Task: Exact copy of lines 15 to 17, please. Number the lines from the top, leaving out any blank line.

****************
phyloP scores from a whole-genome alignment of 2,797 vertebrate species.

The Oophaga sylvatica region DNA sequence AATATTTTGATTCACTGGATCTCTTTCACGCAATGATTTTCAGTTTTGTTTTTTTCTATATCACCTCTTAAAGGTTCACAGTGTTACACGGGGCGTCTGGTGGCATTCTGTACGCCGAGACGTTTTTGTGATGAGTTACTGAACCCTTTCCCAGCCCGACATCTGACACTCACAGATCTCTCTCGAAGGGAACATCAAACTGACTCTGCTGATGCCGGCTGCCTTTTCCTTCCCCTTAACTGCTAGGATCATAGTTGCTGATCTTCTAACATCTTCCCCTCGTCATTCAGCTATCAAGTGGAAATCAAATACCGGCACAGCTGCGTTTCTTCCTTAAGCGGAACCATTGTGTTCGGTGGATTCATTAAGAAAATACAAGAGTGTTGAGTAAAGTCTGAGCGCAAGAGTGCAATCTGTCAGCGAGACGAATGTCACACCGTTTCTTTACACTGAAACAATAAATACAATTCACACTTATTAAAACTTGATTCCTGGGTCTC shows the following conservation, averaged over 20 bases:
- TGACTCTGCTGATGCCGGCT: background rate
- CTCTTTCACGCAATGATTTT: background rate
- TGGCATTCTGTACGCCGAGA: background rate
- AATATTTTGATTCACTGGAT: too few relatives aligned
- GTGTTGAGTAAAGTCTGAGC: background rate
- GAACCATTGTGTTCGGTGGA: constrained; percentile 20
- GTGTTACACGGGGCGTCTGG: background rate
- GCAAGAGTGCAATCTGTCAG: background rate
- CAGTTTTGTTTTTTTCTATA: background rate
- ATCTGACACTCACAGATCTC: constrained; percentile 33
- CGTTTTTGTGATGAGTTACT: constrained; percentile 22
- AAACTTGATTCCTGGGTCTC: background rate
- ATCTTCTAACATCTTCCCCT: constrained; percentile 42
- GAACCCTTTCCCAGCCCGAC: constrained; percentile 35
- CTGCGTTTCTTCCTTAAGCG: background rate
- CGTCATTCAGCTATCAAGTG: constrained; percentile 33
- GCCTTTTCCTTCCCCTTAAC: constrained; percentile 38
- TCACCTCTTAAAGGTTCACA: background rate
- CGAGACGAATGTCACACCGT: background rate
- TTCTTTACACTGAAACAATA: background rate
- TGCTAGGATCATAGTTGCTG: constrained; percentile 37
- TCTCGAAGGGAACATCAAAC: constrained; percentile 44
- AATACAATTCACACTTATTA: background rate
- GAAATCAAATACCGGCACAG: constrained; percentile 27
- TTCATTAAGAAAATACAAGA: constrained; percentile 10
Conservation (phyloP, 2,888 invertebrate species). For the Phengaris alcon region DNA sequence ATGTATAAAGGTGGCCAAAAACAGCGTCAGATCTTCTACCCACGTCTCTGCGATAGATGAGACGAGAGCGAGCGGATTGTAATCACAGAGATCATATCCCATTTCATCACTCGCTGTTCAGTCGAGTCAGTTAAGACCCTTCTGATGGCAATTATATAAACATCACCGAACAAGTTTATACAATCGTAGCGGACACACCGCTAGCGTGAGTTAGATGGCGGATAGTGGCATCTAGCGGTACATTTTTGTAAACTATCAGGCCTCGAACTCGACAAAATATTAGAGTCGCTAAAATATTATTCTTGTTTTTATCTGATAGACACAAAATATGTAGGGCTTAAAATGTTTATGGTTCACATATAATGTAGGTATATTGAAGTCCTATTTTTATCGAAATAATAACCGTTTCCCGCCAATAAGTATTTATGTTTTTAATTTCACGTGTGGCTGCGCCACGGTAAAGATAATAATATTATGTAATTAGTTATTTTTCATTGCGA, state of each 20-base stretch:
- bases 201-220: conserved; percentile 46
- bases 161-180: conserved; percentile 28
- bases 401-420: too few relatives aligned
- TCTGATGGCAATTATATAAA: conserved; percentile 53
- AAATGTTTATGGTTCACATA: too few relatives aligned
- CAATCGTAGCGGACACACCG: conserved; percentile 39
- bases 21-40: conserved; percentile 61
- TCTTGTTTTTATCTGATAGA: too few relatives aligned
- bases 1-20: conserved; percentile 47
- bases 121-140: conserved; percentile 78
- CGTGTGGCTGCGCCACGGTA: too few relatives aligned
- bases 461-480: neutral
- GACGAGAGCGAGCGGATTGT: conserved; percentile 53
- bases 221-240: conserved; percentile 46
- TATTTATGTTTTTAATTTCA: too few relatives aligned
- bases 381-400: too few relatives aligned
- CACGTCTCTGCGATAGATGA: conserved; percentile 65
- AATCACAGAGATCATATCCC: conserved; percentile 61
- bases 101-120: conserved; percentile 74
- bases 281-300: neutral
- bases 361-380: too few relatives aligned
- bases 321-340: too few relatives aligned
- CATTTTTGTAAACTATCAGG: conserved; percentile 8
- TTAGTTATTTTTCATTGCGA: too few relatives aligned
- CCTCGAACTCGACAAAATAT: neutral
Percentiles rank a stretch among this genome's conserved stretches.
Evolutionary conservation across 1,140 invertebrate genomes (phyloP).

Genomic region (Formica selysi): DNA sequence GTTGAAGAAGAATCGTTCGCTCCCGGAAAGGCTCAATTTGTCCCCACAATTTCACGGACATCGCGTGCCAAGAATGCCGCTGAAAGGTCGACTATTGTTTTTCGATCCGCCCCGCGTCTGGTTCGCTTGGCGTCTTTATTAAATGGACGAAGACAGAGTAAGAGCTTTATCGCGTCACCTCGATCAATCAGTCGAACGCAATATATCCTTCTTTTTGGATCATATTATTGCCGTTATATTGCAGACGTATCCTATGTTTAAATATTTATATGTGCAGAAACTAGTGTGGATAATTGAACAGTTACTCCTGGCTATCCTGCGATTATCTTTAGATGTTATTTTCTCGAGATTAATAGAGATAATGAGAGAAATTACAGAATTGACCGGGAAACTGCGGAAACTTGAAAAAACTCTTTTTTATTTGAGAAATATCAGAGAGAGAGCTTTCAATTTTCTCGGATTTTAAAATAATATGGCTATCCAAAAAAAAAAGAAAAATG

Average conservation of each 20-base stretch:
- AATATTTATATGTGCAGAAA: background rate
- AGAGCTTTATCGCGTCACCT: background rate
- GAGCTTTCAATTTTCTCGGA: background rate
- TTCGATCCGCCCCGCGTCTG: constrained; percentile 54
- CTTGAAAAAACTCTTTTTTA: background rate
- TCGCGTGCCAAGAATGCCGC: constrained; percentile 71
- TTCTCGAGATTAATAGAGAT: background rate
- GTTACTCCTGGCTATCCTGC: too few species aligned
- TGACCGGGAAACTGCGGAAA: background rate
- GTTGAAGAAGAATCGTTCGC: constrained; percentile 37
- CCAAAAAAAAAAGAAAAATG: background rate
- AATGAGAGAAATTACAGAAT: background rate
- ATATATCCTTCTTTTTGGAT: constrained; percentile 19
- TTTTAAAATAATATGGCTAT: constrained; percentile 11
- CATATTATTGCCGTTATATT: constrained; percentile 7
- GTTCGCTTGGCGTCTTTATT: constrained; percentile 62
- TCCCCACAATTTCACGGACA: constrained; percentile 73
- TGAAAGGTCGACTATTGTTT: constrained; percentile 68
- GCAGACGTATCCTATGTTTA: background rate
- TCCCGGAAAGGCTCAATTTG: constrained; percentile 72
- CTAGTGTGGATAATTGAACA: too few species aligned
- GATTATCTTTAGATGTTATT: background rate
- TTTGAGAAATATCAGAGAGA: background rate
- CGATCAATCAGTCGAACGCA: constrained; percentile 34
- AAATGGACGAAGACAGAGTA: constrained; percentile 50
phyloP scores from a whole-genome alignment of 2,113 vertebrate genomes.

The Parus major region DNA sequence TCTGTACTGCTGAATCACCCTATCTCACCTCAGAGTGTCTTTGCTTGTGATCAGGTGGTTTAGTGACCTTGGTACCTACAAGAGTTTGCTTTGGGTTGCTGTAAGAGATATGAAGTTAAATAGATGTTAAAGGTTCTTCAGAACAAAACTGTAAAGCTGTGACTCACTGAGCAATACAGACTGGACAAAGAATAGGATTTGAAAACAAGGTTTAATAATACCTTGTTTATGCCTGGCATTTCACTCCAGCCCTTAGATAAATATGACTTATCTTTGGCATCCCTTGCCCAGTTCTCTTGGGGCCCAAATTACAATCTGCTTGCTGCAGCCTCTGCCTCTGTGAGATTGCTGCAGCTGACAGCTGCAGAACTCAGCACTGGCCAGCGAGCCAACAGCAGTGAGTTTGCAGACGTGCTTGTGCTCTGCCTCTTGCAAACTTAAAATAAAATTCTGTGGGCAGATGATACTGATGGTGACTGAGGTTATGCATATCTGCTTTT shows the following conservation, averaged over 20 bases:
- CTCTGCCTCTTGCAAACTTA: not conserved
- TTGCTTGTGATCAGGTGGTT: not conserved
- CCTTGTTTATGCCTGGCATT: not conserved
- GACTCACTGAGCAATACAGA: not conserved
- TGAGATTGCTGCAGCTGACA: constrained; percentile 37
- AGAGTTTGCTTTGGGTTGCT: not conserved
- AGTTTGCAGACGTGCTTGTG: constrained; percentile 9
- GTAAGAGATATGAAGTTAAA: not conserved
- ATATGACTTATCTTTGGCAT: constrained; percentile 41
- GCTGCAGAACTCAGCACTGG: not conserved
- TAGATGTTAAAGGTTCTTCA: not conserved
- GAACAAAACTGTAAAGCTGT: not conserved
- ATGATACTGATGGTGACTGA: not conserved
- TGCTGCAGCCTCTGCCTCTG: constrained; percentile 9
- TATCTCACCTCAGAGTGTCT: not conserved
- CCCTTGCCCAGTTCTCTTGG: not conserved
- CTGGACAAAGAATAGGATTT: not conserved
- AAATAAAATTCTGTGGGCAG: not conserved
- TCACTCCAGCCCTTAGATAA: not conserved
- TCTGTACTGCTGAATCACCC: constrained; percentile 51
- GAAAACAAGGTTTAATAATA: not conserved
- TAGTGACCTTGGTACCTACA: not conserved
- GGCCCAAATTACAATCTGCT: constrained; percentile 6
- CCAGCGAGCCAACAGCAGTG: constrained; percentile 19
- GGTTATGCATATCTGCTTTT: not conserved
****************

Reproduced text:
- ATCTTCTAACATCTTCCCCT: constrained; percentile 42
- GAACCCTTTCCCAGCCCGAC: constrained; percentile 35
- CTGCGTTTCTTCCTTAAGCG: background rate